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Liz and Dick. Romeo and Juliet. Celebrities and Obama.
The love affair between the rich and famous and he of hope and change is as storied as any of the most famous romances. But while it’s en vogue for Hollywood to support and raise money for President Obama, only a brave few have set their endorsement to song.
On the occasion of Mimi herself, Mariah Carey, releasing her own musical ode to the commander in chief, here’s a look at the best—and worst—of Obama tribute songs.
Mariah Carey: FAIL
Mimi’s treacly ballad “Bring It on Home” clocks in at almost three minutes ... but there’s only one verse. Set to what sounds like the default backing track on a Casio keyboard, the song has Carey lilting meaningless platitudes like “We just everyday people trying to make it through the pain” before transitioning into two minutes of wailing various combinations of the phrase “Bring it on home.” The freshman American Idol judge first performed the track live at a campaign event earlier this year, but producer Jermaine Dupri released the official version of the slow jam on his website Wednesday, after Obama’s victory.
Young Jeezy: WIN
Back in April, rapper Young Jeezy received quite the ego boost from the president, who said at a White House dinner, “In my first term, I sang Al Green. In my second term, I’m going with Young Jeezy.” It’s no surprise, then, that the soundbite opens Jeezy’s latest Obama love song, “We Done It Again,” on which he praises the president while touching on controversial issues in the black community, including Trayvon Martin’s shooting and Hurricane Katrina. Really, it’s Jeezy who has “done it again,” too. His “My President,” an homage to Obama’s landmark election that was released in 2008, was widely celebrated by the hip-hop community.
Far East Movement: WIN
One can only imagine how flattered the president was upon learning that the wunderkind rappers behind the seminal track “Like a G6” recorded a song in his honor. “For All” is kind of a classy jam, setting snippets of Obama’s speeches to synth beats and featuring a chanting chorus that’s perfectly radio-ready. Jessica Alba, Don Cheadle, Jared Leto, and Scarlett Johansson make cameos. (Score, Obama!) But so does convicted felon Snoop Dogg.
Bruce Springsteen: FAIL
The Boss’s entire last record essentially served as an extended campaign song for Obama. But when Springsteen appeared with the president at an Ohio fundraiser in October, he unveiled “Forward and Away We Go,” his only song written expressly for the campaign. He appears to be joking as he sings lyrics like, “I kissed your sister, then I kissed your mama/Usually this time of day I’m in my pajamas/Let’s vote for the man who got Osama.” We hope he really was.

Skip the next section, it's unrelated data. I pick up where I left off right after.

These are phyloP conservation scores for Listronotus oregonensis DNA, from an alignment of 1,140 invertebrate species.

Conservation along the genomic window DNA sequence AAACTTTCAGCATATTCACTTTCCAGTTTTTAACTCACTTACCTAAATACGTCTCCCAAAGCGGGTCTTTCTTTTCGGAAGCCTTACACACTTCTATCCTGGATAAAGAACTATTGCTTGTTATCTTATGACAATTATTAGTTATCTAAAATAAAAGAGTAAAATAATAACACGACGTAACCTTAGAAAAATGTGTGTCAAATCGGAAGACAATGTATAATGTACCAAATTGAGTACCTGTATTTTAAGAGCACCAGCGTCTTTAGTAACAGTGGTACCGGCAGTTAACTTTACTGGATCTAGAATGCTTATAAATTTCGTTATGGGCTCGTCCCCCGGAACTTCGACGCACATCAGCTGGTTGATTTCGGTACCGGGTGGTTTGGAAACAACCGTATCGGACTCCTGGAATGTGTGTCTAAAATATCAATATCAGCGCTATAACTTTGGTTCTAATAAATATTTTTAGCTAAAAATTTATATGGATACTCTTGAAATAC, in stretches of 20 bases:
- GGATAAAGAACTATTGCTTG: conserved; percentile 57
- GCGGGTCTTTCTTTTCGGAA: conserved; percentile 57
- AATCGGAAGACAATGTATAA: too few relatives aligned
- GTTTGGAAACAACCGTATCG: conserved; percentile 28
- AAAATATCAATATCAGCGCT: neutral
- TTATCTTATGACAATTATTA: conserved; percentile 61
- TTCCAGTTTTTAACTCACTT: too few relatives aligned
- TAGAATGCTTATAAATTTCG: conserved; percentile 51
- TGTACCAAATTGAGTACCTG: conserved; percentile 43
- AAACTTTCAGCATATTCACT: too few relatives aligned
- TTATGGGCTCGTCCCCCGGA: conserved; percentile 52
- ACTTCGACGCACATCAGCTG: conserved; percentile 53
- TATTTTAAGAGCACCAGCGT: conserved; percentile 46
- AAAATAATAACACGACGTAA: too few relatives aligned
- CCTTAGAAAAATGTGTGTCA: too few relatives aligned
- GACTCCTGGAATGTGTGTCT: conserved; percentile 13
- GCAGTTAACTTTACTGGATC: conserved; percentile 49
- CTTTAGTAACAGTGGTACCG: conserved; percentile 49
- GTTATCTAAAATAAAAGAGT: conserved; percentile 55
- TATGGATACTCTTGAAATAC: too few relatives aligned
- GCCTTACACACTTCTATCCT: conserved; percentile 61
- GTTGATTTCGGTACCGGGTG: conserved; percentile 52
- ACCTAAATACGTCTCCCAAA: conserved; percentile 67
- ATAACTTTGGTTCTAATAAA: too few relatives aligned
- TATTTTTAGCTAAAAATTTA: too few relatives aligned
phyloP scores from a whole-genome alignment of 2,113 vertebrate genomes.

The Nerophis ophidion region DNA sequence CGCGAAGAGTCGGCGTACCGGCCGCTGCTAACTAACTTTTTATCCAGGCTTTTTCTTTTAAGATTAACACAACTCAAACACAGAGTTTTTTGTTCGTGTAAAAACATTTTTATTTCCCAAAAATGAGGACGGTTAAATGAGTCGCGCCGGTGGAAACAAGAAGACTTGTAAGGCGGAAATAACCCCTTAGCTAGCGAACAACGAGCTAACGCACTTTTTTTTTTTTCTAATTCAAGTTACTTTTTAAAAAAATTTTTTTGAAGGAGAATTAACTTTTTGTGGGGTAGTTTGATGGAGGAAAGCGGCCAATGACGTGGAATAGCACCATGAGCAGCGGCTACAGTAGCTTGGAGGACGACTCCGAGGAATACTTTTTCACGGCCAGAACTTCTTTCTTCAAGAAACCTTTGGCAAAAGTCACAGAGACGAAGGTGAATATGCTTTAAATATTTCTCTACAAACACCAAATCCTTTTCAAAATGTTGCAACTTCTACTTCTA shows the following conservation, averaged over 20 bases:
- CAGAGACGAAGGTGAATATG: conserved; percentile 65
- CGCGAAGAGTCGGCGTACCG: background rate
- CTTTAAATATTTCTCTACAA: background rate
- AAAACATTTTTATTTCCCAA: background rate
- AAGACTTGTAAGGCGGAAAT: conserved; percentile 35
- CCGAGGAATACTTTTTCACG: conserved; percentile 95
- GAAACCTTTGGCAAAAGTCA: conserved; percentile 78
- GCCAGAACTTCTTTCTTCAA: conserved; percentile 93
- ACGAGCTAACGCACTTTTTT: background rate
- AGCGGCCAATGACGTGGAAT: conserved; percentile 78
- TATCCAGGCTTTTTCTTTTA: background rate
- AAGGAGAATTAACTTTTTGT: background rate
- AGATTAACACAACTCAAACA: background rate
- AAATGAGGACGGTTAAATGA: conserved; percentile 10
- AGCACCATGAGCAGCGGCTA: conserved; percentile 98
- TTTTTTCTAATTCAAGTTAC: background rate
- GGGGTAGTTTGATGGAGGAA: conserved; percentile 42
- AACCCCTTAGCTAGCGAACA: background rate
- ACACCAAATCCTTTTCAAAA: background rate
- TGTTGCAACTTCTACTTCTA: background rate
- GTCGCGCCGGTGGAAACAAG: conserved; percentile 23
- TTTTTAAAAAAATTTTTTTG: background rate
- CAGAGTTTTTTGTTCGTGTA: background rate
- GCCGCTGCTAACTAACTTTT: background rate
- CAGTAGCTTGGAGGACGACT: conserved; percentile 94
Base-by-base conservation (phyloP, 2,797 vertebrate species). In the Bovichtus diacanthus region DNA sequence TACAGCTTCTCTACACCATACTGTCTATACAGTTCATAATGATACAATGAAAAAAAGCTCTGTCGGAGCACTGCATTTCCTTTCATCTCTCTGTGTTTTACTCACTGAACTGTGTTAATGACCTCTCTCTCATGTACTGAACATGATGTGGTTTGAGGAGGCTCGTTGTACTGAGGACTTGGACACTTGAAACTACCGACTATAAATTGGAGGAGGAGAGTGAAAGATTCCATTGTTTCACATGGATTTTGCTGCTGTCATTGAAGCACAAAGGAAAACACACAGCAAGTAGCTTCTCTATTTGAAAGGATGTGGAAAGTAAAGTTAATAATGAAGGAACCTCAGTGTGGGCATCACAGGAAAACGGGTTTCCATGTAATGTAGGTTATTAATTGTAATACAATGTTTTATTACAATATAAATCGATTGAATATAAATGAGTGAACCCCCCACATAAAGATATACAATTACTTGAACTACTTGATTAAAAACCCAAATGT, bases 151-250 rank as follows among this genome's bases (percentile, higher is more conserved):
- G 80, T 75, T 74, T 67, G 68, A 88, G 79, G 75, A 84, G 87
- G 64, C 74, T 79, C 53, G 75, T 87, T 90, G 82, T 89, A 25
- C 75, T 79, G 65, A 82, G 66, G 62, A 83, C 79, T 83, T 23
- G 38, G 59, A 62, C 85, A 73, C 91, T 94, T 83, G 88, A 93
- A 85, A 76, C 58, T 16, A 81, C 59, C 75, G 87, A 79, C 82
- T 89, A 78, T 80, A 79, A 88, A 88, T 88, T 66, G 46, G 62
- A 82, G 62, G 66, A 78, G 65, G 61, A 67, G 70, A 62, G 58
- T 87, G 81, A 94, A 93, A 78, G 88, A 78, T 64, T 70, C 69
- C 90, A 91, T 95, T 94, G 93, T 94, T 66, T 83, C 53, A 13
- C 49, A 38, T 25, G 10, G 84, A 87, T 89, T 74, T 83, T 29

Iconic lines from Obama’s victory speech are sampled—“They said this day would never come”—and his slogan is co-opted for the chorus—“Yes we can ... change the world”—in Nas’s “Black President.” A driving snare drumbeat marches behind Nas’s raps, which includes lines like, “I think Obama provides hope and challenges minds/Of all races and colors to erase the hate.” Many lyrics require a parental advisory, but the song’s hot-button content is legitimately powerful.
Stevie Wonder: FAIL
All that needs to be said about Stevie Wonder’s bizarrely Middle Eastern–themed Obama support song, “Keep Moving Forward,” is that when the first family paraded across stage on election night to celebrate the president’s reelection, they were stepping in time to the beat of Wonder’s classic “Signed, Sealed, Delivered I'm Yours,” not this original tribute track.
R. Kelly: WIN
“I Believe” originally appeared on the soundtrack for the flop animated film Osmosis Jones and was rearranged in order to fete Obama in 2008. But despite its auspicious beginnings, the track is typical R. Kelly take-it-to-church, I-really-do-believe-I-can-fly soaring melody and inspiration. By the time the climactic key change kicks in at minute four, you’re already standing up with one arm in the sky screaming, “Hallelujah!”
Will.i.am: WIN and FAIL
Will.i.am is, often, quite insufferable. So when he announced plans for a star-studded homage to Obama titled “Yes We Can,” eyes rolled because of course he was doing that. The Black Eyed Pea assembled an eclectic list of celebrities from all lists A through D: Scarlett Johansson, John Legend, Joan’s husband on Mad Men, the deaf girl from the early seasons of Weeds. But the scrappy hodgepodge-ness of it all—with some people singing, some rapping, some reciting—is all kind of affecting despite itself.
Of course, Will.i.am doesn’t know how to quit while he’s ahead. He quickly released another clip with the same idea—Jessica Alba and all-grown-up Theo Huxtable talking about why they love Obama while bass thumps threaten to down them out—and announced another tribute to come out now that the president has been reelected.
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